Like many other mythical animals, boars usually appear antagonistically in Greek mythology. For example, the Calydonian boar was sent by the goddess Artemis to attack the region of Calydon. King Oeneus, ruler of Calydon, had forgotten to make a sacrifice to Artemis. His forgetfulness enraged Artemis, who sent the giant Calydonian boar to take revenge on the king and his people. Greek heroes, such as Meleager and Atalanta, worked together to defeat the beast in an event called the Calydonian Boar Hunt.

Another boar mentioned in Greek mythology was the Erymanthian boar, which, like the Calydonian Boar, had become a terror through its destruction of western Arcadia. Hercules was sent to capture the Erymanthian boar as a task of his Twelve Labors. Hercules chased the boar on Mount Erymanthos, eventually capturing it and bringing it back to King Eurystheus.


A mythical ancient beast called the griffin. A half eagle half lion creature.

Griffins possessed the head and wings of an eagle and the body of a lion.


The griffin was a cross between a lion and an eagle, specifically possessing an eagle’s head and wings and a lion’s body. A group of griffins was fabled to have protected gold deposits in the mountainous regions of Scythia. Additionally, griffins were associated with the god Apollo, the goddess Nemesis, and Zeus. Many believed that griffins pulled the chariots of Apollo and Nemesis as well as that they served Zeus.


Portrait of a bull

The Cretan Bull arrived to Crete and seduced Queen Pasiphae.

©paula sierra/Shutterstock.com

Examples of bulls in Greek mythology include the Cretan Bull, the Minotaur, and the transformation of Zeus into a bull. The Cretan bull was sent by Poseidon to the island of Crete. Being attractive, the bull seduced the queen of the island, Pasiphae. Queen Pasiphae and the Cretan Bull produced a child, the Minotaur. The Minotaur possessed the body of a man and the head of a bull. The monstrous beast was kept in a labyrinth, where it fed on human sacrifices until it was defeated by the hero Theseus.

The Cretan bull was defeated by the hero Hercules during his Twelve Labors. Hercules captured the Cretan bull and brought it to Eurystheus. However, it escaped and reappeared at the Battle of Marathon. According to mythology, the presence of the Cretan bull at the battle aided the Greeks in claiming victory over their opponents.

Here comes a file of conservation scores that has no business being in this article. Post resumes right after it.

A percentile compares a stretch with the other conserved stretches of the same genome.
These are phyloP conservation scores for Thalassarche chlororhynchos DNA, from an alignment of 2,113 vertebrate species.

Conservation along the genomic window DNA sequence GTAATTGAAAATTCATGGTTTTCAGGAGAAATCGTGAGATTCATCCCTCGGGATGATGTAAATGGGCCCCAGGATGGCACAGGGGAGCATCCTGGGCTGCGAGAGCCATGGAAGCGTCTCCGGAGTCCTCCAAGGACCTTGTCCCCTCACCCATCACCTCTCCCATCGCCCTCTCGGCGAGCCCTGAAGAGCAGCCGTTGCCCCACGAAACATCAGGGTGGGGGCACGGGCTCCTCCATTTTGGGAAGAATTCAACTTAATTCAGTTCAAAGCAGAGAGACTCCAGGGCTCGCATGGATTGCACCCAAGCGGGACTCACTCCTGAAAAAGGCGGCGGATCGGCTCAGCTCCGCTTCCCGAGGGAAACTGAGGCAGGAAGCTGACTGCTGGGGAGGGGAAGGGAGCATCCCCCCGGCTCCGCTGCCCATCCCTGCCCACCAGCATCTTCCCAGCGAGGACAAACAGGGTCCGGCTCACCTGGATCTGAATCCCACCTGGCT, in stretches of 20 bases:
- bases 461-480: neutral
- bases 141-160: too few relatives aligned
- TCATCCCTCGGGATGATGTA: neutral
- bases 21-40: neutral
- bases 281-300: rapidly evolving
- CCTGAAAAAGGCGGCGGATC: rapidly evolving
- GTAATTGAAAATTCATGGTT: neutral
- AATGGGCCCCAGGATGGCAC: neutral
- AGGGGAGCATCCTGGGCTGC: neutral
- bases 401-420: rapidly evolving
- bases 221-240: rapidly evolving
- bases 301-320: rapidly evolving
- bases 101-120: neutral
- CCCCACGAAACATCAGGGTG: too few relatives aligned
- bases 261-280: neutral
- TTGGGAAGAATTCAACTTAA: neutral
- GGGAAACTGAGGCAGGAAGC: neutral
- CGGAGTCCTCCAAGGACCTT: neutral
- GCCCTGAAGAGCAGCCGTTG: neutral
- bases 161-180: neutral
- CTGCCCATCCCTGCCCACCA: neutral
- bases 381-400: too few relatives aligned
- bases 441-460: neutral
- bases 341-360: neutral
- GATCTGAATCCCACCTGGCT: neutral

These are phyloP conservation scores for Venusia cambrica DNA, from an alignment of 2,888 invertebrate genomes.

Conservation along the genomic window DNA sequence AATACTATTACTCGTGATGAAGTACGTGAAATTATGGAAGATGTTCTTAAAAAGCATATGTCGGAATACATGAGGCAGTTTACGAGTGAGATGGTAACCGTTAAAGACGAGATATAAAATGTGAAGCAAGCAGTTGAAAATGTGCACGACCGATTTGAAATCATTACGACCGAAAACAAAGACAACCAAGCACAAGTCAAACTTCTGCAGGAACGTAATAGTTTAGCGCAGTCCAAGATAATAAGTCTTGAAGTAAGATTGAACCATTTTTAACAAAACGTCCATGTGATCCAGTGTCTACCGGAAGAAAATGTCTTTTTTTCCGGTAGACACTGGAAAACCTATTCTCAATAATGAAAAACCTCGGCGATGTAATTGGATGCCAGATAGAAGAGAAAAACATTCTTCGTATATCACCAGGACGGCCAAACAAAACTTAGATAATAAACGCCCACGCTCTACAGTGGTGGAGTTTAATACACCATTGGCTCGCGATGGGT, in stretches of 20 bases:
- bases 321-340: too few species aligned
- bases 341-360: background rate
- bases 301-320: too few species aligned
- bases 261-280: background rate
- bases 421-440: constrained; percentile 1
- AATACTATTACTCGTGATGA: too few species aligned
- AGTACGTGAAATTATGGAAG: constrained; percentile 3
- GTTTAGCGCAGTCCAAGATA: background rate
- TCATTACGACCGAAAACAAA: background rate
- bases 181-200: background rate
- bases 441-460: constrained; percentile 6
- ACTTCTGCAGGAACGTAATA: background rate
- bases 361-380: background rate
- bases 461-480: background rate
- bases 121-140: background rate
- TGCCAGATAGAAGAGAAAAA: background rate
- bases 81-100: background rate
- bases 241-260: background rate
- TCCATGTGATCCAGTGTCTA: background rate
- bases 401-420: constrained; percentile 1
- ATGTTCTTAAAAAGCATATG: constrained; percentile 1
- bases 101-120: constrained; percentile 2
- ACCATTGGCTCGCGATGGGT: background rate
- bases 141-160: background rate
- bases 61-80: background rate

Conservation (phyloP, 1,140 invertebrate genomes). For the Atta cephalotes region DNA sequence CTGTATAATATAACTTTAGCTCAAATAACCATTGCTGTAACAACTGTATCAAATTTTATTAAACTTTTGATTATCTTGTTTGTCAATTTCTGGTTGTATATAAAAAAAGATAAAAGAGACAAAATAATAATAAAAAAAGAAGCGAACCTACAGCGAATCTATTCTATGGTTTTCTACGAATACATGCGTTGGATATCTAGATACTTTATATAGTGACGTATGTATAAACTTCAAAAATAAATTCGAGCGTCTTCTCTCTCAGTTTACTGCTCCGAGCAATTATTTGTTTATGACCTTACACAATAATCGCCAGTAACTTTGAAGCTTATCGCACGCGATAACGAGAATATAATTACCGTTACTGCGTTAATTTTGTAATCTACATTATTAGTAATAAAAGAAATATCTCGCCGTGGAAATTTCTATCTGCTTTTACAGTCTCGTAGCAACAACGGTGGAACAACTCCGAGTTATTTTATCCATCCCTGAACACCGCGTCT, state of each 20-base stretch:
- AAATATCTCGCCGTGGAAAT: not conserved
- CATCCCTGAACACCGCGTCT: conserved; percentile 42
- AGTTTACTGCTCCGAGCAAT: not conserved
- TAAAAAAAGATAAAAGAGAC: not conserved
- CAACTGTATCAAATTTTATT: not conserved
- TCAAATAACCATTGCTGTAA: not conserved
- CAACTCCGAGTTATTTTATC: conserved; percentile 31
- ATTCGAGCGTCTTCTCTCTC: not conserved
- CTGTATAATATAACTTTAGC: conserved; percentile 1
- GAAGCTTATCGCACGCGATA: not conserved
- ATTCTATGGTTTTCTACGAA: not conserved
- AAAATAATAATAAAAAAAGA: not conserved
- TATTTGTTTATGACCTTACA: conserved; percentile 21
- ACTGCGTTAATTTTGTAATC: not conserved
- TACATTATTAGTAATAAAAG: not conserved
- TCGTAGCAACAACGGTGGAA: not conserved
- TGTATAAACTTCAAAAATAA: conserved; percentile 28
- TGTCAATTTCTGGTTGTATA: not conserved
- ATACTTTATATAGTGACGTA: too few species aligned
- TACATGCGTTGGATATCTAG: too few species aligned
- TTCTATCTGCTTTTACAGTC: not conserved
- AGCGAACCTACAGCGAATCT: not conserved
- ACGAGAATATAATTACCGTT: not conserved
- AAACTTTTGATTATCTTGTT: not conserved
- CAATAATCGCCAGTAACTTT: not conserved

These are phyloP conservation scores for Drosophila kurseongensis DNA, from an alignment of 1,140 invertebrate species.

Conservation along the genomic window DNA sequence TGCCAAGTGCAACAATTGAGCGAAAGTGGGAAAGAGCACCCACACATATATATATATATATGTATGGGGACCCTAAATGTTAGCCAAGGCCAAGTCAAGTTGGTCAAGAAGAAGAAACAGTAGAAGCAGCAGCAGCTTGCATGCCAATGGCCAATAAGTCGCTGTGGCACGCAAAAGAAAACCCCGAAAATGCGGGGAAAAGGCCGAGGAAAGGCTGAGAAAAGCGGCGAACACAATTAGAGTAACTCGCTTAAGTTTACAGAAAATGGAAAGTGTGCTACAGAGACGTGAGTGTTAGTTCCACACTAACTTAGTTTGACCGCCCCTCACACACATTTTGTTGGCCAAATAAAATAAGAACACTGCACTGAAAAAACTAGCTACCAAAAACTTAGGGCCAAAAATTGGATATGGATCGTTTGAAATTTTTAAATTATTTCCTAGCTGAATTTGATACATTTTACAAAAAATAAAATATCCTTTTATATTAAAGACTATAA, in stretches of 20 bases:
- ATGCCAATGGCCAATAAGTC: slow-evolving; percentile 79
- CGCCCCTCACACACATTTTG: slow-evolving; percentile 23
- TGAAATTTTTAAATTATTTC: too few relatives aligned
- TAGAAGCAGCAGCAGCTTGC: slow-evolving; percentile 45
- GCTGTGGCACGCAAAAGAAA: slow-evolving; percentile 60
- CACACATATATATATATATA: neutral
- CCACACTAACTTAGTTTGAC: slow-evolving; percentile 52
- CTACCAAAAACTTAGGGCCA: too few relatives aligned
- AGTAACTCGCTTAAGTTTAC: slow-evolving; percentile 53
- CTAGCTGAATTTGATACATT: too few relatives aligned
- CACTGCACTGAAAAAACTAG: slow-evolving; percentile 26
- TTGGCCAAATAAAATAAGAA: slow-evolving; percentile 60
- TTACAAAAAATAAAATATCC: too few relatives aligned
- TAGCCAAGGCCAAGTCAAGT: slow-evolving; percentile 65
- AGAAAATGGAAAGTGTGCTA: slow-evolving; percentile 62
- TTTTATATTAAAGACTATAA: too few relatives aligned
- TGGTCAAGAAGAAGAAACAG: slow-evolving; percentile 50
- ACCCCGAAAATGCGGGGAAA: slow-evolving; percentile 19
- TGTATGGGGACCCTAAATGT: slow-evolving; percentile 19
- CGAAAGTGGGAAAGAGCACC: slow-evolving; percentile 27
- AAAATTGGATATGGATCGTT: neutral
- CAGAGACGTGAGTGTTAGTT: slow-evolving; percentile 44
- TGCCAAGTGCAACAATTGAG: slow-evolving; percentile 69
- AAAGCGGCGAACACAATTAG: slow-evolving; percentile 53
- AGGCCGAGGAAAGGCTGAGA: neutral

Finally, Zeus transformed into a bull to seduce Europa. Europa was a human girl that Zeus admired. He believed she was the most beautiful woman on Earth, causing Zeus to fall in love with her. To catch Europa’s attention, Zeus transformed into a white bull on Earth and took Europa on his back to the island of Crete. Zeus and Europa’s relationship resulted in three offspring: Sarpedon, Minos, and Rhadamanthys. Minos became the king of Crete and his wife, Pasiphae, would go on to birth the Minotaur following her relationship with the Cretan bull.


African Burrowing Python (Calabaria reinhardtii)

The Python was the offspring of Gaia, and it served as the protector of Delphi.


Snakes often appear coupled with human features in Greek mythology. For example, Medusa was a female monster whose hair was made of snakes. When people looked into the eyes of Medusa, they would turn to stone. Other mythological characters possessing both snake and human features include Typhon, Echidna, and Achelous. Typhon’s legs and fingers were made of snakes; Echidna was half-snake, half-woman; and Achelous was the god of freshwater who was often depicted as a merman with a serpent’s lower half.

One snake from Greek mythology that did not feature human body parts was the Python. The Python was the offspring of Gaia, the goddess of the earth. Additionally, the Python was not exclusively a snake, but the creature also possessed the features of a dragon. The Python lived in a cave on Mount Parnassus, where it protected the oracular stone of Delphi. Eventually, Apollo would defeat the Python to take control of Delphi and the oracular stone.

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About the Author

Eliana Riley is a writer at A-Z Animals where her primary focus is on geography, travel, and landmarks. Eliana is a second-year student at Miami University majoring in English Education and Spanish. A resident of Tennessee and Ohio, Eliana enjoys traveling to national and state parks, hiking, kayaking, and camping.